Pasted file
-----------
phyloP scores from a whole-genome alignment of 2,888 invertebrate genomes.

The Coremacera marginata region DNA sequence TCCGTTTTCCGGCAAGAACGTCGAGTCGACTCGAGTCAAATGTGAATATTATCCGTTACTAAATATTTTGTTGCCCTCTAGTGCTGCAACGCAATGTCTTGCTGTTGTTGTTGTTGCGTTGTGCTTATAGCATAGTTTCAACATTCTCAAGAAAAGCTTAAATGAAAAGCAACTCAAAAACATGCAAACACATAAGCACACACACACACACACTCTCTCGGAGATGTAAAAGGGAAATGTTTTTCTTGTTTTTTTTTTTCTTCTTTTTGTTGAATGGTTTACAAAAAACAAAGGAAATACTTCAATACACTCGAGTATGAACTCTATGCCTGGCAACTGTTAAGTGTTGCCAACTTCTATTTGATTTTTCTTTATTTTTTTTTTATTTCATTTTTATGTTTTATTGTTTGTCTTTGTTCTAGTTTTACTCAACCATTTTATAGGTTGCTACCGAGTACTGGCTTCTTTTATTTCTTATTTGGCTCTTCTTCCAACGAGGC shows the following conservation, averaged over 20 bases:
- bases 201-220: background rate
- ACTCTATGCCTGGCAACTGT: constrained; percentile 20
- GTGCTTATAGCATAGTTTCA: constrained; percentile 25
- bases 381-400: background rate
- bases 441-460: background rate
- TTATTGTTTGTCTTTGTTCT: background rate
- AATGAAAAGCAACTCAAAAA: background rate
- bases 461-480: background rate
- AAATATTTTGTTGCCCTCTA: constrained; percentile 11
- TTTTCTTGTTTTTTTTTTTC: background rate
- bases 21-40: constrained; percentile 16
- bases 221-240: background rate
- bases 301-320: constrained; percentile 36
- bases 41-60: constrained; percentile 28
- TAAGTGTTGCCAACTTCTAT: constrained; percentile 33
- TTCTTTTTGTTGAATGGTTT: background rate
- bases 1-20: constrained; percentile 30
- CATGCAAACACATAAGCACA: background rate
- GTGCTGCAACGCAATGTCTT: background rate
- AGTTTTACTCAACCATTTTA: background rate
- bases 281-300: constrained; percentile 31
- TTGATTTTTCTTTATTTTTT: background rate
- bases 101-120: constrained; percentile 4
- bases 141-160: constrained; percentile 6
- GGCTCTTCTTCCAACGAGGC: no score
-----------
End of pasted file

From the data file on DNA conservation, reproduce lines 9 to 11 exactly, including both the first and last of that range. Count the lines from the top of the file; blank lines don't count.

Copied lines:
- AATGAAAAGCAACTCAAAAA: background rate
- bases 461-480: background rate
- AAATATTTTGTTGCCCTCTA: constrained; percentile 11